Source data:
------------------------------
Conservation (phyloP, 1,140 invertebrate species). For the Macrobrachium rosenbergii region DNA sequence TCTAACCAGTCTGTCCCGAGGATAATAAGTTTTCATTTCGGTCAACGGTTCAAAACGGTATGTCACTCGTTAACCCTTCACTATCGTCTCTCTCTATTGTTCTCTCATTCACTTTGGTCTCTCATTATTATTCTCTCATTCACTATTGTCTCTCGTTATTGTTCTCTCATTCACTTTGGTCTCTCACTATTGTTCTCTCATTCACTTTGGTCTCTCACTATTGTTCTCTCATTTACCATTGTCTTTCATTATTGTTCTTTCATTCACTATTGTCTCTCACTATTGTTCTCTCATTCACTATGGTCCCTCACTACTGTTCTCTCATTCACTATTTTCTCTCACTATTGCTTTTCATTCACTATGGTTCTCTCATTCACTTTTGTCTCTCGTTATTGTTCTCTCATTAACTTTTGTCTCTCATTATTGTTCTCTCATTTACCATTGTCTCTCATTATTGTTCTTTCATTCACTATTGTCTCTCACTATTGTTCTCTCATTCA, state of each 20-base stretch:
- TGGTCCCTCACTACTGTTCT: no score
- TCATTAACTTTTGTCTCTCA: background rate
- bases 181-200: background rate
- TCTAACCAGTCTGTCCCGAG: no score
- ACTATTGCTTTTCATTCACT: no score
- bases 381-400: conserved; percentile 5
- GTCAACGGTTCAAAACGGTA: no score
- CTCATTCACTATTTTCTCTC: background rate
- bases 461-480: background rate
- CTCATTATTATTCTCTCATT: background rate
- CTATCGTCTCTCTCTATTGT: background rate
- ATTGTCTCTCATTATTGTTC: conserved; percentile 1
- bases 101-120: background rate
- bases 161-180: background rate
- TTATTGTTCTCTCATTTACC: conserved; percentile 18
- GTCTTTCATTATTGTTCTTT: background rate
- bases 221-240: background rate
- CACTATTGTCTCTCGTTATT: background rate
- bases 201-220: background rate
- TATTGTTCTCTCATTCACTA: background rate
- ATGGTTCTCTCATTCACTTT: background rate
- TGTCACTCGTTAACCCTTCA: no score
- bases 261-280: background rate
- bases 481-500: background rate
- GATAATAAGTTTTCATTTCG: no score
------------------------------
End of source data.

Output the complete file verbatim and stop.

Conservation (phyloP, 1,140 invertebrate species). For the Macrobrachium rosenbergii region DNA sequence TCTAACCAGTCTGTCCCGAGGATAATAAGTTTTCATTTCGGTCAACGGTTCAAAACGGTATGTCACTCGTTAACCCTTCACTATCGTCTCTCTCTATTGTTCTCTCATTCACTTTGGTCTCTCATTATTATTCTCTCATTCACTATTGTCTCTCGTTATTGTTCTCTCATTCACTTTGGTCTCTCACTATTGTTCTCTCATTCACTTTGGTCTCTCACTATTGTTCTCTCATTTACCATTGTCTTTCATTATTGTTCTTTCATTCACTATTGTCTCTCACTATTGTTCTCTCATTCACTATGGTCCCTCACTACTGTTCTCTCATTCACTATTTTCTCTCACTATTGCTTTTCATTCACTATGGTTCTCTCATTCACTTTTGTCTCTCGTTATTGTTCTCTCATTAACTTTTGTCTCTCATTATTGTTCTCTCATTTACCATTGTCTCTCATTATTGTTCTTTCATTCACTATTGTCTCTCACTATTGTTCTCTCATTCA, state of each 20-base stretch:
- TGGTCCCTCACTACTGTTCT: no score
- TCATTAACTTTTGTCTCTCA: background rate
- bases 181-200: background rate
- TCTAACCAGTCTGTCCCGAG: no score
- ACTATTGCTTTTCATTCACT: no score
- bases 381-400: conserved; percentile 5
- GTCAACGGTTCAAAACGGTA: no score
- CTCATTCACTATTTTCTCTC: background rate
- bases 461-480: background rate
- CTCATTATTATTCTCTCATT: background rate
- CTATCGTCTCTCTCTATTGT: background rate
- ATTGTCTCTCATTATTGTTC: conserved; percentile 1
- bases 101-120: background rate
- bases 161-180: background rate
- TTATTGTTCTCTCATTTACC: conserved; percentile 18
- GTCTTTCATTATTGTTCTTT: background rate
- bases 221-240: background rate
- CACTATTGTCTCTCGTTATT: background rate
- bases 201-220: background rate
- TATTGTTCTCTCATTCACTA: background rate
- ATGGTTCTCTCATTCACTTT: background rate
- TGTCACTCGTTAACCCTTCA: no score
- bases 261-280: background rate
- bases 481-500: background rate
- GATAATAAGTTTTCATTTCG: no score